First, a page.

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ARTICLE
Year : 2011  |  Volume : 18  |  Issue : 1  |  Page : 39-43

Seasonal variation in Hospitalisation for Respiratory Diseases in the Tropical Rain forest of South Western Nigeria


Department of Medicine, University of Ilorin Teaching Hospital PMB1459, Ilorin, Kwara state, Nigeria

Correspondence Address:
O O Desalu
Department of Medicine, University of Ilorin Teaching Hospital PMB1459, Ilorin, Kwara state
Nigeria
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Source of Support: None, Conflict of Interest: None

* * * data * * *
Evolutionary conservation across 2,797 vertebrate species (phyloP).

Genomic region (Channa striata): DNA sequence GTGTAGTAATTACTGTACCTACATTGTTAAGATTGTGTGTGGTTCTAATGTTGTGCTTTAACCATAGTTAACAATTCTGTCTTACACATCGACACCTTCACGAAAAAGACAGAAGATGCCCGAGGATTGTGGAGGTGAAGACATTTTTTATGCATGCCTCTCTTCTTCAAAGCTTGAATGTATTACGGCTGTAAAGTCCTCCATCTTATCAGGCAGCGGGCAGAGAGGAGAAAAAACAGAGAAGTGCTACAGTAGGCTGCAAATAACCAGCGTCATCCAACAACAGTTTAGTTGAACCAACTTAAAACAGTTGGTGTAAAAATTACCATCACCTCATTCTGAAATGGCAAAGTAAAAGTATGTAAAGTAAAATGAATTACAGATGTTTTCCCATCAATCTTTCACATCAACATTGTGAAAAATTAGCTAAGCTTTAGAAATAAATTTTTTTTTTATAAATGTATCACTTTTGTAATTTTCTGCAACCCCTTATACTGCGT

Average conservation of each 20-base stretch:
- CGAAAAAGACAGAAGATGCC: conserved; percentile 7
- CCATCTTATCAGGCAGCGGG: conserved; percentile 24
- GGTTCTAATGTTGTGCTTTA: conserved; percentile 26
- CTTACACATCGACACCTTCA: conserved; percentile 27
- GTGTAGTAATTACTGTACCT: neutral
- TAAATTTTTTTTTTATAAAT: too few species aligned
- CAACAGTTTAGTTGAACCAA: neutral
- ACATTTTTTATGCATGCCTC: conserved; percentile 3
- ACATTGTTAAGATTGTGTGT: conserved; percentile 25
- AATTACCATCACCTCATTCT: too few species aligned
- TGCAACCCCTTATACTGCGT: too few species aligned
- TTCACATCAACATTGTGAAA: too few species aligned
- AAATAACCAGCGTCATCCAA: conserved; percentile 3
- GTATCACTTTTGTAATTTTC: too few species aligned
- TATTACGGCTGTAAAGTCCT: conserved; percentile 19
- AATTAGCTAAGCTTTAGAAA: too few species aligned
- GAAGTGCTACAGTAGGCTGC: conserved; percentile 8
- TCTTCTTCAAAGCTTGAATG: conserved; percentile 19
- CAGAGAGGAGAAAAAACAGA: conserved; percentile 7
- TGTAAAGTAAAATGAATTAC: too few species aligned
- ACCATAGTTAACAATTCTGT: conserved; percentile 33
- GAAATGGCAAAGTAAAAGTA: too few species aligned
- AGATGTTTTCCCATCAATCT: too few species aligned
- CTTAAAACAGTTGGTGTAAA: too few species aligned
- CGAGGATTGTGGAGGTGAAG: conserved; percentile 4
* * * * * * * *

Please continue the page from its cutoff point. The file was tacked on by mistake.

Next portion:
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Aims and objectives: The objective of this study was to determine the seasonal variation in hospitalisation for respiratory disease in a tertiary care centre in the tropical rain forest zone of South Western Nigeria. Patients and methods: A retrospective analysis was performed to the determine the seasonal variation of respiratory diseases hospitalised in Federal Medical Centre in Ido-Ekiti, Nigeria from November , 2006 to October 2009. Data were extracted from the medical records of hospitalized patients who had acute exacerbation of chronic obstructive pulmonary disease (COPD), asthma, pneumonia and pulmonary tuberculosis (PTB). Results: Two hundred and thirty three patients aged ≥15 years hospitalised for respiratory diseases were analysed, 68(29.2%) had PTB, 66(28.3%) had pneumonia, and 61(26.2%) had asthma while 38(16.3%) people had COPD. The mean age of the patients was 47.8 ΁ 19.6 years. Monthly mean of hospitalisation for pneumonia (8.00 vs.3.86; p=<0.001) and acute exacerbation of chronic obstructive pulmonary disease (4.60 vs.2.50; p=0.004) were significantly higher in dry season, while that of asthma (5.29 vs.4.80; p=0.338) and pulmonary tuberculosis (5.71 vs.5.60; p=0.898) were higher in the rainy (wet) season, although seasonality of asthma and PTB was less pronounced and not significant. Conclusion: The hospitalisation of asthma and pulmonary tuberculosis were higher during the rainy (wet) season while pneumonia and acute exacerbation of COPD were higher during the dry season. The outcome of this study may help to identify seasonal disease-modifying factors associated with hospitalisation of respiratory diseases. Furthermore, identifications of these variations are important for efficient allocation of health-care resources based on seasonal hospitalisation trend.


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